I just heard someone using the phrase “first-class citizen” in a programming podcast, and that led me to ponder the use of that phrase. The podcast was Swift Package Manager SuperPowers from Empower Apps. Empower’s a great podcast, this is a great episode, and the idea of first-class citizenship comes up only in passing and is basically immaterial. But not to this post!
Whatever the situation that leads someone to say “first-class citizen”, there’s a value judgement being made: this thing is good, because it is more conformant to the (probably unspoken) rules of the road of the ecosystem, platform, or whatever the thing is supposed to be a citizen of.
Many of us in the privileged software engineering world live in societies that do not have overt “levels” of citizenship. That said, there still are multiple levels: nationals, resident aliens, temporary visitors, and prisoners may all have different rights and responsibilities. And in societies where there are still explicit or tacit class hierarchies, making reference to them is often somewhere between impolite and offensive. So this idea of “first-class citizenship” comes with a big side-wink: it’s a first-class citizen, we both know what I mean.
An obvious way for a technology to be a first-class citizen of something is for it to be made, distributed, or otherwise blessed by the maker of the something it’s a citizen of. That’s the context in this show: Swift Package Manager is a first-class citizen of the Apple software development platform because it’s a first-party component. Now, it’s a first-party component with the job of giving access to third-party components, so there’s a limit to the vendor ownership, but nonetheless it is there.
In this sense, first-class citizenship confers clear benefits. If someone is already playing in the Apple tools sandpit, they already have access to SwiftPM. They may not already have access to CocoaPods, so the one step “fetch all the packages” becomes two steps: fetch the package tool, then fetch all the packages.
That bit is easier, but it evidently isn’t sufficient. Is the other tool better at fetching packages correctly, or better for writing packages, or more secure, or easier to use? When we say “better”, better at what, and for whom?
It’s possible for something that is first-party to not be first-class. Mac OS X came with the Tcl language for a couple of decades but I can’t find evidence online that it was ever referred to as a “first-class citizen” of the Apple ecosystem. In 2022 you wouldn’t call OpenDoc or the Macintosh Runtime for Java first-class citizens either, because the vendor no longer supports them. Actually it’d be an interesting exercise to take an old Apple Developer Connection CD (the earliest I have will be from around 2005), and find out how much of that content is still supported, and of that subset how much you could get broad agreement for the first-class nature of. I’d be willing to bet that even though ObjC is still around, distributed, supported, and developed, a decent chunk of the community would think twice about calling it first-class.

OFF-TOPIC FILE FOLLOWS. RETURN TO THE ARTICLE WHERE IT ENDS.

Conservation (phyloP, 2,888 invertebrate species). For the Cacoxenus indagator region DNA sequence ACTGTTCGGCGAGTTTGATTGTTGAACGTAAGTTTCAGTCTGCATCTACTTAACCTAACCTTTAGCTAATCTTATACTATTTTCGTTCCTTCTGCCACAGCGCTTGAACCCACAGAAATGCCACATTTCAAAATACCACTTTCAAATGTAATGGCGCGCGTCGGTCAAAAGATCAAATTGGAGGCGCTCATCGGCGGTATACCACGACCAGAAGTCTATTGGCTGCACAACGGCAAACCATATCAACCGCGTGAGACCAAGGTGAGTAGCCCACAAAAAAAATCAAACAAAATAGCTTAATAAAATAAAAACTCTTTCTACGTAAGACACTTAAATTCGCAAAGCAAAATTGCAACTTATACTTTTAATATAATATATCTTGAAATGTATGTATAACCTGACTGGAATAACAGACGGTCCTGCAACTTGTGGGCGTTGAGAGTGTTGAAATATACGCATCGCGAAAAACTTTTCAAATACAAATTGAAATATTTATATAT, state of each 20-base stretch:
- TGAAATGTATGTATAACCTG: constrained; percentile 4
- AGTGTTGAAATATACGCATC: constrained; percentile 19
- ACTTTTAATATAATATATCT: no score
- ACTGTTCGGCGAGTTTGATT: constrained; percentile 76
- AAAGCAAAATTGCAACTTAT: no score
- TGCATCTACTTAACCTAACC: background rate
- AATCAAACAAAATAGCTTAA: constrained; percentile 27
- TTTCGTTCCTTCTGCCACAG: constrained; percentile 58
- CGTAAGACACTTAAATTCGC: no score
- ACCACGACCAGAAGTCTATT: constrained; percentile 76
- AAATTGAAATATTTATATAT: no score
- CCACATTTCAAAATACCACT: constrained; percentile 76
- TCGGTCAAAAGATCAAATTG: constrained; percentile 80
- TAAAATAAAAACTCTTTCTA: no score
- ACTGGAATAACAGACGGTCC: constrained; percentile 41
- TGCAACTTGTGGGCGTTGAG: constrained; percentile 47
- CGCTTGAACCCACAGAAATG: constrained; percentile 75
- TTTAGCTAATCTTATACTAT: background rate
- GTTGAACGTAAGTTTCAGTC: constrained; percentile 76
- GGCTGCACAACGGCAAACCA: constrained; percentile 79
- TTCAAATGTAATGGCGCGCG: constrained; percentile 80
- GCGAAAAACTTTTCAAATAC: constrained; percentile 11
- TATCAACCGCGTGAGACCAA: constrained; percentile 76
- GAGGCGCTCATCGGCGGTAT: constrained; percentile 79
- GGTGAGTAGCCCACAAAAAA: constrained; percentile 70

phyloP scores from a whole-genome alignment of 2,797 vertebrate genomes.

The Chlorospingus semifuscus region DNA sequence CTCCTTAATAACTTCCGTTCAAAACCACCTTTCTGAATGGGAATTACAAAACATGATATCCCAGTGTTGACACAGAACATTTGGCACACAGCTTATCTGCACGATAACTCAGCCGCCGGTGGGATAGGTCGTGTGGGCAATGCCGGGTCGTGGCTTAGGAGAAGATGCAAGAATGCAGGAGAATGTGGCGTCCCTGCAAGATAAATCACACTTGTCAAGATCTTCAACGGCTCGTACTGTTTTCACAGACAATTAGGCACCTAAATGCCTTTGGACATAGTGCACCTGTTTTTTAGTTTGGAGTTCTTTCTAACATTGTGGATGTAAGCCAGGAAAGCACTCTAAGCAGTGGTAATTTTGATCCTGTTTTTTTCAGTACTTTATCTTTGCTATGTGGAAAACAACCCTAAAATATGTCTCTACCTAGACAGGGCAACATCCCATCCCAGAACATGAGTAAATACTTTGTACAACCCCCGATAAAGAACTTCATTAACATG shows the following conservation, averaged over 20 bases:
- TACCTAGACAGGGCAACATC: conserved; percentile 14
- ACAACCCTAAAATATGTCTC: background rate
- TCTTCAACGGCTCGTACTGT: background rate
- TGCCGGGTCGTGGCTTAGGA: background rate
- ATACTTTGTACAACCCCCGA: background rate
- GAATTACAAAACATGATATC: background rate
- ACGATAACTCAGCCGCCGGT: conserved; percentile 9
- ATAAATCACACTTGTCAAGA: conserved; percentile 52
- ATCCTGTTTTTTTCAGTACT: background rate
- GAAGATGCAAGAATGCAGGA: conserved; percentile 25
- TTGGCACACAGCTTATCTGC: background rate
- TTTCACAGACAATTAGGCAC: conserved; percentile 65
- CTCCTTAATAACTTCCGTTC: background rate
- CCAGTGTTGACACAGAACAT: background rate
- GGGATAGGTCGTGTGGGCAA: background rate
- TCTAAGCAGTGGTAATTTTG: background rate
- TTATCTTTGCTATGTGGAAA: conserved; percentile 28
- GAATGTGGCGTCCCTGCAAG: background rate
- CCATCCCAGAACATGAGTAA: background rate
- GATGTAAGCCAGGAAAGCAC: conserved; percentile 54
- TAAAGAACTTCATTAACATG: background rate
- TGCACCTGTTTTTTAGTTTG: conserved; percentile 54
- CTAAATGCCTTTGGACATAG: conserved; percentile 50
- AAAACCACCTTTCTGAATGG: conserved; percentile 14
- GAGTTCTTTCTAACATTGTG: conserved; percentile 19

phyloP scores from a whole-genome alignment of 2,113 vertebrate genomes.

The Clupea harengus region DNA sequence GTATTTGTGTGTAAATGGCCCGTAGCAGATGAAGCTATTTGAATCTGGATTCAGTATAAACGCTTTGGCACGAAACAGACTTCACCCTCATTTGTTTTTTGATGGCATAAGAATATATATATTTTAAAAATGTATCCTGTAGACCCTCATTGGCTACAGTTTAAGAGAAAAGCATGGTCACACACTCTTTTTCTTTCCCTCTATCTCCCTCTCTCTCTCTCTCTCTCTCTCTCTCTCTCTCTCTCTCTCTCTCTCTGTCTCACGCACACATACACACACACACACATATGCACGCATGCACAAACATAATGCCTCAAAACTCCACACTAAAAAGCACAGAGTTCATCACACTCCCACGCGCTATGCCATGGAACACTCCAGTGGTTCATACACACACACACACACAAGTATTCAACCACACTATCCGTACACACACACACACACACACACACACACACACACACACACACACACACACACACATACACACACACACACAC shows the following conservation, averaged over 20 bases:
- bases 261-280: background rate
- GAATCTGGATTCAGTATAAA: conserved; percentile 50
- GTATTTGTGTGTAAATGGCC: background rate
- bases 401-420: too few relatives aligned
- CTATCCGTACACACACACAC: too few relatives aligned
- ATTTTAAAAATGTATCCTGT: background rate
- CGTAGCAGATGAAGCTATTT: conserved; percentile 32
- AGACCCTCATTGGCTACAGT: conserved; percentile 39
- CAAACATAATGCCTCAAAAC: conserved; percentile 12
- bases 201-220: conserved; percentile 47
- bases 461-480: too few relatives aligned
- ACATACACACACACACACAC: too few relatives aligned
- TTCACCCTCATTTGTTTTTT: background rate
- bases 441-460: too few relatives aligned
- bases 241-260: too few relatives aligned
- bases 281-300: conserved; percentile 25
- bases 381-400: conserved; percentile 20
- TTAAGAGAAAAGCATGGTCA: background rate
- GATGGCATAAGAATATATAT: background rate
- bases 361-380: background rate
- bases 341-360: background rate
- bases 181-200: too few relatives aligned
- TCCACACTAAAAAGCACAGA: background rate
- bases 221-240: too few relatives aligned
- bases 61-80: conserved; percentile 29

But then, it’s also possible for things that are third-party to be first-class. Apparently, Java is a first-class citizen in a Docker ecosystem now. And Data should be a first-class citizen in the Enterprise (this is, by the way, a spoiler for the Star Trek: The Next Generation episode the measure of a man).
When third-party things are first-class, we’re saying that going the extra step of getting this thing you don’t already have is better than stopping here and using what you already own. Again we have the questions of better at what and for whom. Really any of this stuff lies on a continuum. Consider a database. You use a database because it’s cheaper, faster, and better to turn your stuff into the database’s model and use the database vendor’s structures and algorithms than it is to design your own efficient storage and retrieval format. If you could do that well (and that’s a big if) then your hand-rolled thing would probably be better for your application than the database, but also all maintenance work falls onto a very small community: you. On the other hand you could use whatever comes in the box, which has the exact opposite characteristics. They each have different types of first-classness.